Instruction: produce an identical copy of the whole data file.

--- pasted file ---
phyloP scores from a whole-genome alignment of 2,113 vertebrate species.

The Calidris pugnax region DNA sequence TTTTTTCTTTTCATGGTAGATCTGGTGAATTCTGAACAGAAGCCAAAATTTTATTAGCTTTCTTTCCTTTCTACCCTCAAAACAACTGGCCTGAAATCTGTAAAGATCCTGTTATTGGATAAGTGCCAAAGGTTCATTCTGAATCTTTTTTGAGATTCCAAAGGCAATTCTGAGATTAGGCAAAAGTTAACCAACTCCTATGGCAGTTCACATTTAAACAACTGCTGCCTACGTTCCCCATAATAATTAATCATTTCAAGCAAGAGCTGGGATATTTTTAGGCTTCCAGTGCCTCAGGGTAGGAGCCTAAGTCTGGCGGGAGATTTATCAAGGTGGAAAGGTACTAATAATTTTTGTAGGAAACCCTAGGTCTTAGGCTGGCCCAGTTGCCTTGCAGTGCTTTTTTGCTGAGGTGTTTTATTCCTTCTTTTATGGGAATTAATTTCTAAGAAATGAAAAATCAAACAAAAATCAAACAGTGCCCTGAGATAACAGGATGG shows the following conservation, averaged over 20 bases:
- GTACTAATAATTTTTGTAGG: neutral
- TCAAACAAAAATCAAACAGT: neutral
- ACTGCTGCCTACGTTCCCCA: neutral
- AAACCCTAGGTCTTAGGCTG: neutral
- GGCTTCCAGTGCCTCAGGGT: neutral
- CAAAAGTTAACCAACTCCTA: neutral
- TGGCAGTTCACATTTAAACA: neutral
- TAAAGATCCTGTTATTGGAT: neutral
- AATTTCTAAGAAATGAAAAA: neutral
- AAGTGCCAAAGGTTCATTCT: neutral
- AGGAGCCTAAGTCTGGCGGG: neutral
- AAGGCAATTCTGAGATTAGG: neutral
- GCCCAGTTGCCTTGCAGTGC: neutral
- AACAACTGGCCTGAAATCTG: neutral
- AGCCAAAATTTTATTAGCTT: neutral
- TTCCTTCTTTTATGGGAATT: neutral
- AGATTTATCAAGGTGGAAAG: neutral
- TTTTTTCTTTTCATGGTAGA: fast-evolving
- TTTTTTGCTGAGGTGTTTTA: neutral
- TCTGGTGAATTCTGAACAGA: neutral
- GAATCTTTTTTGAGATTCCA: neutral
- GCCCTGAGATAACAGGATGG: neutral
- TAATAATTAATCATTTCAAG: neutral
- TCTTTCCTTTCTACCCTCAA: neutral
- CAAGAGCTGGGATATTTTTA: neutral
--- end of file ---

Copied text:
phyloP scores from a whole-genome alignment of 2,113 vertebrate species.

The Calidris pugnax region DNA sequence TTTTTTCTTTTCATGGTAGATCTGGTGAATTCTGAACAGAAGCCAAAATTTTATTAGCTTTCTTTCCTTTCTACCCTCAAAACAACTGGCCTGAAATCTGTAAAGATCCTGTTATTGGATAAGTGCCAAAGGTTCATTCTGAATCTTTTTTGAGATTCCAAAGGCAATTCTGAGATTAGGCAAAAGTTAACCAACTCCTATGGCAGTTCACATTTAAACAACTGCTGCCTACGTTCCCCATAATAATTAATCATTTCAAGCAAGAGCTGGGATATTTTTAGGCTTCCAGTGCCTCAGGGTAGGAGCCTAAGTCTGGCGGGAGATTTATCAAGGTGGAAAGGTACTAATAATTTTTGTAGGAAACCCTAGGTCTTAGGCTGGCCCAGTTGCCTTGCAGTGCTTTTTTGCTGAGGTGTTTTATTCCTTCTTTTATGGGAATTAATTTCTAAGAAATGAAAAATCAAACAAAAATCAAACAGTGCCCTGAGATAACAGGATGG shows the following conservation, averaged over 20 bases:
- GTACTAATAATTTTTGTAGG: neutral
- TCAAACAAAAATCAAACAGT: neutral
- ACTGCTGCCTACGTTCCCCA: neutral
- AAACCCTAGGTCTTAGGCTG: neutral
- GGCTTCCAGTGCCTCAGGGT: neutral
- CAAAAGTTAACCAACTCCTA: neutral
- TGGCAGTTCACATTTAAACA: neutral
- TAAAGATCCTGTTATTGGAT: neutral
- AATTTCTAAGAAATGAAAAA: neutral
- AAGTGCCAAAGGTTCATTCT: neutral
- AGGAGCCTAAGTCTGGCGGG: neutral
- AAGGCAATTCTGAGATTAGG: neutral
- GCCCAGTTGCCTTGCAGTGC: neutral
- AACAACTGGCCTGAAATCTG: neutral
- AGCCAAAATTTTATTAGCTT: neutral
- TTCCTTCTTTTATGGGAATT: neutral
- AGATTTATCAAGGTGGAAAG: neutral
- TTTTTTCTTTTCATGGTAGA: fast-evolving
- TTTTTTGCTGAGGTGTTTTA: neutral
- TCTGGTGAATTCTGAACAGA: neutral
- GAATCTTTTTTGAGATTCCA: neutral
- GCCCTGAGATAACAGGATGG: neutral
- TAATAATTAATCATTTCAAG: neutral
- TCTTTCCTTTCTACCCTCAA: neutral
- CAAGAGCTGGGATATTTTTA: neutral